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Here at Love Energy Savings we’re passionate about helping our customers save money on their energy bills. But for many price isn’t the only priority. 

When looking to switch suppliers, more and more customers are also interested in finding out which sources suppliers get their energy from – whether it’s from renewable, nuclear, coal, natural gas or another source. Or to put it another way: how clean the energy is.  And it isn’t just homeowners. Businesses are also taking this into consideration when selecting a supplier. 

In fact, we recently carried out a survey of 1,001 consumers to gauge opinion on clean energy, whether businesses have a responsibility to use it, and where they stand on how this affects their decisions when picking energy suppliers:

40% of respondents said they believe businesses should use renewable energy

33% said they would pay more for renewable energy

While not a majority, these consumers represent over a third of the market – and increasingly energy suppliers are putting environmentally friendly energy at the centre of their businesses. 

Where does our energy come from?

Since the introduction of the 2005 Electricity (Fuel Mix Disclosure) Regulations, energy suppliers have been obliged to disclose the sources of their energy – their fuel mix. Each supplier has a different combination, made of: 

Renewables - energy that comes from sustainable sources, including hydro, wind and solar power, biomass and landfill gas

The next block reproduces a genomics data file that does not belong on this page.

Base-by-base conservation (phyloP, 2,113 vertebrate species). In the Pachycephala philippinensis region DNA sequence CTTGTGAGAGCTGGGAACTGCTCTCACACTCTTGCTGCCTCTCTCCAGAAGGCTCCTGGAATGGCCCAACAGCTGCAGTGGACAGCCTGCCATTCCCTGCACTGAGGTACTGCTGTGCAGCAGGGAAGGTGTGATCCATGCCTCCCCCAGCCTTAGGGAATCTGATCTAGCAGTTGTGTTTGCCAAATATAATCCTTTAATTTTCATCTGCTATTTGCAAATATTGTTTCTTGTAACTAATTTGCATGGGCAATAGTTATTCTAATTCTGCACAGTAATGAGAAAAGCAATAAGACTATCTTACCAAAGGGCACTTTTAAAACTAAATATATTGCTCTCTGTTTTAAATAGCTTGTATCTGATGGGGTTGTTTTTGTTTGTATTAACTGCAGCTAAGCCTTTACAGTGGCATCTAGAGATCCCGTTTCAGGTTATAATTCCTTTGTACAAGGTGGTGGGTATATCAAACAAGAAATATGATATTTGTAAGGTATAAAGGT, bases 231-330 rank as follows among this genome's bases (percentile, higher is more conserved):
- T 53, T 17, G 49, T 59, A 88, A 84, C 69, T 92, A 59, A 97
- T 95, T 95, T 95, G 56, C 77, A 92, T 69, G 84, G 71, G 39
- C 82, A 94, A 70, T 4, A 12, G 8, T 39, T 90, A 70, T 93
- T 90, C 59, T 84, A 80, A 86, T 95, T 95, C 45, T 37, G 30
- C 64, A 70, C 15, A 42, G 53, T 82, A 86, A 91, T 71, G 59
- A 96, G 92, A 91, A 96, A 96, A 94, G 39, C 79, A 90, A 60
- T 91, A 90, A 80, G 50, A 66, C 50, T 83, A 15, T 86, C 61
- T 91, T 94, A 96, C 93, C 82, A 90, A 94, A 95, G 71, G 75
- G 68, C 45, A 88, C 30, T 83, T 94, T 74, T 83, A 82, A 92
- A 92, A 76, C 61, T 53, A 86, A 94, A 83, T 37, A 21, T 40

- Nuclear


- Natural gas

- And other sources, which include non-biodegradable wastes, oil, coke oven gas, blast furnace gas, and waste products from chemical processes

How clean is the energy from the main energy suppliers?

Below you can find a breakdown of all the energy sources of each of the five biggest energy suppliers in the UK today.

British Gas, known as Scottish Gas in Scotland, is the UK’s largest energy supplier and owned by the Centrica Group, which funds gas and oil exploration in the UK, Europe and North America. 

43% of the energy it supplies comes from renewable sources. Nuclear and natural gas accounting for 11% and 37% respectively, with 9% coming from coal and other sources. 

France-based supplier EDF supplies around 5 million customers in the UK and has a strong focus on low-carbon electricity, energy production and nuclear investment. EDF has invested heavily in nuclear power since acquiring British Energy in 2009. 

EDF’s investment in nuclear energy is clear: 72% of the energy it supplies comes from nuclear sources. The remainder is split between coal (5.2%), renewables (11.7%), natural gas (10.8%) and other sources. 

E.ON was born from the merger between German industrial groups VEBA and VIAG in 2000, and in 2007 the company also took over Powergen to become a big player in the industry.  

25.2% of E.ON’s energy comes from renewable sources. Natural gas provides 49.5%, coal 7.3% and nuclear 14.9%. The remaining 3.1% comes from other sources. 

Big renewable energy supporters, Scottish Power became one of the UK’s largest suppliers in 2007 when they formed part of the Spanish energy giant Iberdrola group. 

Natural gas (52%) and renewables (30%) are the main sources of Scottish Power’s energy. 11% comes from nuclear, with coal (5%) and other sources (2%) making up the rest. 

The best known of the big six suppliers for their support of renewable energy, SSE are currently the second-biggest supplier of natural gas and electricity in the UK. 

SSE gets 67% of its energy from gas, bolstered by a fair amount of renewables (23%). The rest comes from nuclear (4%), coal (4%) and other sources.

Want to find out more?

Read more in our guide to green energy deals.

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